Multiple inheritance can be done - it's there in other languages. The inventors of Java looked at those other languages and decided it brings along too much complexity for the developer and the compiler and JVM implementors. They started Java with the goal of being small and simple, not the world's ultimate OO langauge, so compromises like that make sense and we just live with them. I'm fine with the choice - single inheritance is hard enough to get right!
Any variable access on the same object or class will be fast enough to not worry about - local, static, member. I would absolutely go for human understanding in my code before any optimization of that kinda thing. Indexed arrays are probably very fast, too. The access algorithm is dead simple.
Other collections and such do have some speed differences in various operations. My Collections Crib Sheet has some hints on how to select which collection to use. BTW: I'm aware the crib sheet is missing some perfectly fine collection classes. Send me any suggestions for improvements via mail from the site. Thanks!! [ September 25, 2004: Message edited by: Stan James ]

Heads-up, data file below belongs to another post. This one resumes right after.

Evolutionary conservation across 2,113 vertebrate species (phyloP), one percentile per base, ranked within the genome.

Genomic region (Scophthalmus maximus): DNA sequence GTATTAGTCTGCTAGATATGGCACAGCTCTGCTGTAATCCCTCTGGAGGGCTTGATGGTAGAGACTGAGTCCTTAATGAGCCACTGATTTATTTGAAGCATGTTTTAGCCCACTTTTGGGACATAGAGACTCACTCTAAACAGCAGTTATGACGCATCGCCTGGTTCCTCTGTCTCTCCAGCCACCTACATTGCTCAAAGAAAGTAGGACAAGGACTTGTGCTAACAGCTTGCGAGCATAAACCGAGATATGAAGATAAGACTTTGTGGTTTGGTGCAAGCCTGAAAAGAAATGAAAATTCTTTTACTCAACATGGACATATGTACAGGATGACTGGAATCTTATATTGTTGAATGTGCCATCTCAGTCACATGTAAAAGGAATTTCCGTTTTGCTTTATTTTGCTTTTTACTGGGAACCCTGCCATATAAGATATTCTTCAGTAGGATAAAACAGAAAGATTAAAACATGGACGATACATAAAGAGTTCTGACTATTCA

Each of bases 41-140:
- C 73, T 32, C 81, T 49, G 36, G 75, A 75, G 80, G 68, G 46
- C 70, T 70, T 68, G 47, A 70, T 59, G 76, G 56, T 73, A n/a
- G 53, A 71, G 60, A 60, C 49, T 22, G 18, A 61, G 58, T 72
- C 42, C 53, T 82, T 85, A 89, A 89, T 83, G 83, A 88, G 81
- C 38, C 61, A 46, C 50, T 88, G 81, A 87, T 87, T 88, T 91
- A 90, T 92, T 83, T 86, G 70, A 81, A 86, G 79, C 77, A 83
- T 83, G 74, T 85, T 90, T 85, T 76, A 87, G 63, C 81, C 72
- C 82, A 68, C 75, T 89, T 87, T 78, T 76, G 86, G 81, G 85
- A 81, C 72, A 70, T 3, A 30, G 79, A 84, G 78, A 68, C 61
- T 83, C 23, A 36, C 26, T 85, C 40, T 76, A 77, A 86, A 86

A good question is never answered. It is not a bolt to be tightened into place but a seed to be planted and to bear more seed toward the hope of greening the landscape of the idea. John Ciardi
The real killer in multiple inheritance is when methods with the same name and signature are inherited from two different parents. The rules for deciding which one to call on a child object are complicated.
Then there is diamond inheritance, where Method() in class A is inherited by two child classes B and BB, then class C inherits from B and BB. Does it matter which side Method() comes down from? Then suppose that Method() is overridden in class B but not in class BB. How is super.Method() interpreted?
The advantage of multiple implementation is that the obligation to provide a method can be inherited many times but the implementation will only be provided or inherited once. No ambiguities.